• Mackenzy Bernadeau isn’t complaining after losing the Cowboys right guard job to rookie Zack Martin, writes Charean Williams of the Fort Worth Star-Telegram. Bernadeau started all 16 games at RG for Dallas last season, but is taking reps at all three interior line positions during OTAs in an attempt to become more versatile. “It’s like learning to write with your left hand instead of your right hand,” Bernadeau said about playing left guard. “The only difference is that I was able to play the left side before, so I have some experience there, and it’s just getting used to the technique and the guys end up playing next to you. It’s more important to get used to the guys next to you and what their steps are than the techniques because I’ve played both sides before.”
  • As of yet, Jermichael Finley has no plans to work out for the Giants, but that could change, tweets Ralph Vacchiano of the New York Daily News. New York’s tight end depth chart is currently headlined by Adrien Robinson and Kellen Davis.

NFC East Notes: Hitchens, Robinson, Grimble

The Cowboys have signed fourth-round pick Anthony Hitchens, writes Aaron Wilson of the National Football Post. The 6-foot, 240-pound linebacker out of Iowa has already been more heavily scrutinized than many fourth-rounders, as he has been running with Dallas’ first-team defense since Sean Lee tore his ACL. Hitchens did note just a few days ago that he may not be ready to immediately fill the void created by Lee’s injury, but he is at least getting an early chance to show what he can do.

Now for some more notes around the NFC East:

Cowboys Rumors: Bryant, Lee, Hitchens

Many of the league’s top wide receivers – including Calvin Johnson, Brandon Marshall, Larry Fitzgerald, and Vincent Jackson – have signed deals in recent years that average at least $10MM and exceed $20MM in total guarantees. While Dez Bryant didn’t cite specific figures, he suggested to Tim MacMahon of ESPNDallas.com that he thinks his next contract should reflect his place among the NFL’s best wideouts.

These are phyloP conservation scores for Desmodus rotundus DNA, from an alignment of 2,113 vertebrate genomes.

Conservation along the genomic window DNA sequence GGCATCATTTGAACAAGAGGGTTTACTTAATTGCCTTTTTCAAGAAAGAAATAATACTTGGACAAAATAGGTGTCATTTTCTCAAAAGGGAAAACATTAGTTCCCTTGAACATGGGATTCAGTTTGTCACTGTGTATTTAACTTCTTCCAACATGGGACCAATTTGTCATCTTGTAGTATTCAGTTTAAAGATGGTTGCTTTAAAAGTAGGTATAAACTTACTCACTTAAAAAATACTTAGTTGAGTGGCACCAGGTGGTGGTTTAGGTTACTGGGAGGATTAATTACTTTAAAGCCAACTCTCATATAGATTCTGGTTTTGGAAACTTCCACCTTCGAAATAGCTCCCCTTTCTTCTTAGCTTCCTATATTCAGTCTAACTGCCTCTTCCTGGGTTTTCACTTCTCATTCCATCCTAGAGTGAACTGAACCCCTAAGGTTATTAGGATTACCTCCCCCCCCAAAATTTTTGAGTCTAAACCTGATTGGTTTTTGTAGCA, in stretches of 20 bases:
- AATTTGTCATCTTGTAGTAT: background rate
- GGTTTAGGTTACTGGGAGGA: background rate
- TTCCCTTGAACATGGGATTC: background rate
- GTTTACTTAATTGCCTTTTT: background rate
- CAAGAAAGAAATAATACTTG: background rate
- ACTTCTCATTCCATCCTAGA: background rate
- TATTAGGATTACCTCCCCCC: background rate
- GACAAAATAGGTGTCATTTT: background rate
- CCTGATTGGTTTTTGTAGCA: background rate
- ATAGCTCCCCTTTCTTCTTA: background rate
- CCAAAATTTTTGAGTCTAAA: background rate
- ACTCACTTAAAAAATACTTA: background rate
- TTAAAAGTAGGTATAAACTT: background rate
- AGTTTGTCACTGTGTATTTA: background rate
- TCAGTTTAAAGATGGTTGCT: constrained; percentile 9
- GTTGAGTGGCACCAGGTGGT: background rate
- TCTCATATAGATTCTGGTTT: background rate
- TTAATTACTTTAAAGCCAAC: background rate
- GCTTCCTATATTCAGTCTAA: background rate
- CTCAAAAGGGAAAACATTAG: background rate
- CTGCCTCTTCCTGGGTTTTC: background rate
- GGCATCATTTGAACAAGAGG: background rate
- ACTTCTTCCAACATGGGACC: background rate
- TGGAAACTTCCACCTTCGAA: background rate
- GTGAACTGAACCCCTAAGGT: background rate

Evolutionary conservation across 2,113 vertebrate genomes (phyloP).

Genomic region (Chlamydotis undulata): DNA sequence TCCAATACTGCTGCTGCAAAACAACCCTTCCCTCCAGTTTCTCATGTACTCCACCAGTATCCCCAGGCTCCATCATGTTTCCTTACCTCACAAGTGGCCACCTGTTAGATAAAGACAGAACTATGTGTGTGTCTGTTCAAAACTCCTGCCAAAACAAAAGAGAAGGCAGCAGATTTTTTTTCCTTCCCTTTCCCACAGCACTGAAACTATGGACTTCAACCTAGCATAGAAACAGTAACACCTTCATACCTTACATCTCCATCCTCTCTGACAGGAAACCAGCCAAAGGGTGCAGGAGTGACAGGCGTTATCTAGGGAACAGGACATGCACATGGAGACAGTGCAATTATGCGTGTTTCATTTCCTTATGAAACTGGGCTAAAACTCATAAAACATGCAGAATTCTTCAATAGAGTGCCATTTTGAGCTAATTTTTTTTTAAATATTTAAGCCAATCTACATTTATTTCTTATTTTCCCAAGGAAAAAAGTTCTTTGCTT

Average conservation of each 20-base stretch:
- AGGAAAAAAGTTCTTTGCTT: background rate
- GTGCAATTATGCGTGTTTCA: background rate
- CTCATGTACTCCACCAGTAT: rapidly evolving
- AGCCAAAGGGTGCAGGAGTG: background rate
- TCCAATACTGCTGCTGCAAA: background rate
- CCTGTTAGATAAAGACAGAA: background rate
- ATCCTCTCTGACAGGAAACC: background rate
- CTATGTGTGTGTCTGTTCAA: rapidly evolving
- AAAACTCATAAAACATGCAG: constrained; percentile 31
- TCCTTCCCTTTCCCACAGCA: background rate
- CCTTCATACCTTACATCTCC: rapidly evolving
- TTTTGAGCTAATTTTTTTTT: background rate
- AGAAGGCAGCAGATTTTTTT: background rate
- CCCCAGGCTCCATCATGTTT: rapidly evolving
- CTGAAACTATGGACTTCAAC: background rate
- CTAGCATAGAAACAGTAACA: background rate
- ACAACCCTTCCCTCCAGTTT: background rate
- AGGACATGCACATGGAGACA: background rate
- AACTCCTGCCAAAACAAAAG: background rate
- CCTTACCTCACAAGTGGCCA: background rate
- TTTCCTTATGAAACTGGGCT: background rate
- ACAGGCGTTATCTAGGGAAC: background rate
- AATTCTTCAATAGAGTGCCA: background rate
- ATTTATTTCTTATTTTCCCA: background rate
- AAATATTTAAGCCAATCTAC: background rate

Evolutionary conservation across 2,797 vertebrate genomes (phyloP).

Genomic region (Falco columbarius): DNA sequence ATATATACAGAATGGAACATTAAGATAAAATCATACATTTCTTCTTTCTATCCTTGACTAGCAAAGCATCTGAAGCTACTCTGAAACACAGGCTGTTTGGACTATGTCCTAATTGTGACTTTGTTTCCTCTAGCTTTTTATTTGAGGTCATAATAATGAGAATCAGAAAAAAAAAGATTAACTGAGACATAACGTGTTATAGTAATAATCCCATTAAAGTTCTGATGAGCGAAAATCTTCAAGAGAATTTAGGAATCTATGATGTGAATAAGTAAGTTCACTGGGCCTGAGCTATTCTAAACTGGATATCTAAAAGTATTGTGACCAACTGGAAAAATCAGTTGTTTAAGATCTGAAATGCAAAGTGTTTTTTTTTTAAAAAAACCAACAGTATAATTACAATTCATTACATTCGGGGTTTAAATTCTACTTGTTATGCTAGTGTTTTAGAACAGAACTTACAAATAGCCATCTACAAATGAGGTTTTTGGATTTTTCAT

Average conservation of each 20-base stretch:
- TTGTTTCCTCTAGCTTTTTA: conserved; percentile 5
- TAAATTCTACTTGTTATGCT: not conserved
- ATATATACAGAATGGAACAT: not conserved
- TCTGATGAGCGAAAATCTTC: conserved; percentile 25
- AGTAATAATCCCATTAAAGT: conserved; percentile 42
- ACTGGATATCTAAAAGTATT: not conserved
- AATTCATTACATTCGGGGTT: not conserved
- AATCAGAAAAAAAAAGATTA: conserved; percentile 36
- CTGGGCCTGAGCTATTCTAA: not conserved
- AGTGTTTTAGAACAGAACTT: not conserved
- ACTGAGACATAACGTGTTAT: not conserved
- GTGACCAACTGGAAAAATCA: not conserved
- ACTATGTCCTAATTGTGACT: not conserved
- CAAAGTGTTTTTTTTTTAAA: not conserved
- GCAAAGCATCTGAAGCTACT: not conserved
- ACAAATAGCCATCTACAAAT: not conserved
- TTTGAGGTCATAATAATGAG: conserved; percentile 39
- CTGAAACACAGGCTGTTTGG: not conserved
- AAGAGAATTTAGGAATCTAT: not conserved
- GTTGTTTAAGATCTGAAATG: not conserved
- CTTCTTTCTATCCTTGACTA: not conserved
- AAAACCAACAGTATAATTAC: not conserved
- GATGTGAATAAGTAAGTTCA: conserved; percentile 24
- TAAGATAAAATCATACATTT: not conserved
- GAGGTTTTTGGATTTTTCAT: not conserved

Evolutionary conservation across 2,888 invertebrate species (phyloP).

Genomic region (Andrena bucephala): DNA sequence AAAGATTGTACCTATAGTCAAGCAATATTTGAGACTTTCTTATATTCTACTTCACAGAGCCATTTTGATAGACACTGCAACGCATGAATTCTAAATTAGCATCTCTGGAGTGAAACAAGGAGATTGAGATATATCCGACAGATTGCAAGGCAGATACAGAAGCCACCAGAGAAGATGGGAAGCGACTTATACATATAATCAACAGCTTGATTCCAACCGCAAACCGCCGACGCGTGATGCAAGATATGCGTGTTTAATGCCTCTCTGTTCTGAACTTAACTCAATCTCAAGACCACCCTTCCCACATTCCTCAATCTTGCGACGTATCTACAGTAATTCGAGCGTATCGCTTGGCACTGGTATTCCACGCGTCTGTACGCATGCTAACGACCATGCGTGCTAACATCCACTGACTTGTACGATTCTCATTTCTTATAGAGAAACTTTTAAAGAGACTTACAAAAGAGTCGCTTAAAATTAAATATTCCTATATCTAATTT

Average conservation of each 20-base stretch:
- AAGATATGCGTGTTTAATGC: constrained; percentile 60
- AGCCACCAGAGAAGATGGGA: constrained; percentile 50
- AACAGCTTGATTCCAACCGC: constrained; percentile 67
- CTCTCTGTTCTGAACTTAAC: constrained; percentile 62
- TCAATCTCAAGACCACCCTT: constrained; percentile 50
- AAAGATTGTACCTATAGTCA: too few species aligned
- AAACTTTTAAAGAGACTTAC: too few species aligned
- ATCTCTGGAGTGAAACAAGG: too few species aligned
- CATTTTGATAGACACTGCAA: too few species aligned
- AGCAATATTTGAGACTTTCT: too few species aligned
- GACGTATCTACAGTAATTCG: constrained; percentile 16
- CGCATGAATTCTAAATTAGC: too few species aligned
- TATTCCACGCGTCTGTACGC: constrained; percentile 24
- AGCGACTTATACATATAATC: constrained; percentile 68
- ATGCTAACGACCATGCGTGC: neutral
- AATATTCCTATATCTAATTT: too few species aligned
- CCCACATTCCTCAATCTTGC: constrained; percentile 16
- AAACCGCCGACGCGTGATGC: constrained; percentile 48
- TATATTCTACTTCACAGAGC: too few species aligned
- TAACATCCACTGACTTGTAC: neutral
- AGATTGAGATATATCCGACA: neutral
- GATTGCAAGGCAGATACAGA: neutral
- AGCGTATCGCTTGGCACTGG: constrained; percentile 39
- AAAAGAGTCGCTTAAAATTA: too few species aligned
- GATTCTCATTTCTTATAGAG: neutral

“Yeah, I deserve it,” Bryant said of a long-term extension. “I deserve it. I feel like I do. I put the work in, but I let that kind of stuff take care of itself. It is what it is. I let my agent talk about it and give me some feedback.”

According to Bryant, agent Eugene Parker has already engaged in preliminary talks with the Cowboys about a multiyear extension. The standout receiver is slated to earn a base salary of $1.78MM along with $250K in workout bonuses in 2014, the final year of his rookie contract.

Let’s check out a few more Cowboys items….

  • Would Bryant accept a hometown discount to remain in Dallas? He was somewhat noncommittal in his conversation with MacMahon: “I’m loyal to the squad. I’ve always been. Me and my agent are going to talk about [a hometown discount]. We’ll talk about it. You know, this is big. This is life-changing. Like I said, I’ve done everything asked of me, and we’ll see what happens.”
  • In a chat with readers at the Dallas Morning News, columnist Rick Gosselin pointed out that the next contracts for Bryant and offensive tackle Tyron Smith will likely be the biggest deals of their respective careers, so it’s not fair to expect them to accept discounts. Still, Gosselin expects Dallas to keep both players around, since they’re the “shining stars in [Jerry Jones‘] draft legacy.”
  • The silver lining in the news of Sean Lee‘s torn ACL is that the linebacker didn’t tear any other ligaments in his knee, says Albert Breer of the NFL Network (Twitter links). That means Lee can likely have surgery sooner, which advances the timetable for his recovery.
  • As the Cowboys consider options to replace Lee, rookie linebacker Anthony Hitchens admits that he may not be ready to immediately step up into the starting lineup (link via DallasCowboys.com). “It’s going to take time,” Hitchens said. “I’ve still got to get everything down. If we had a game tomorrow, no, but it’s a good thing we don’t. I have time to get better.”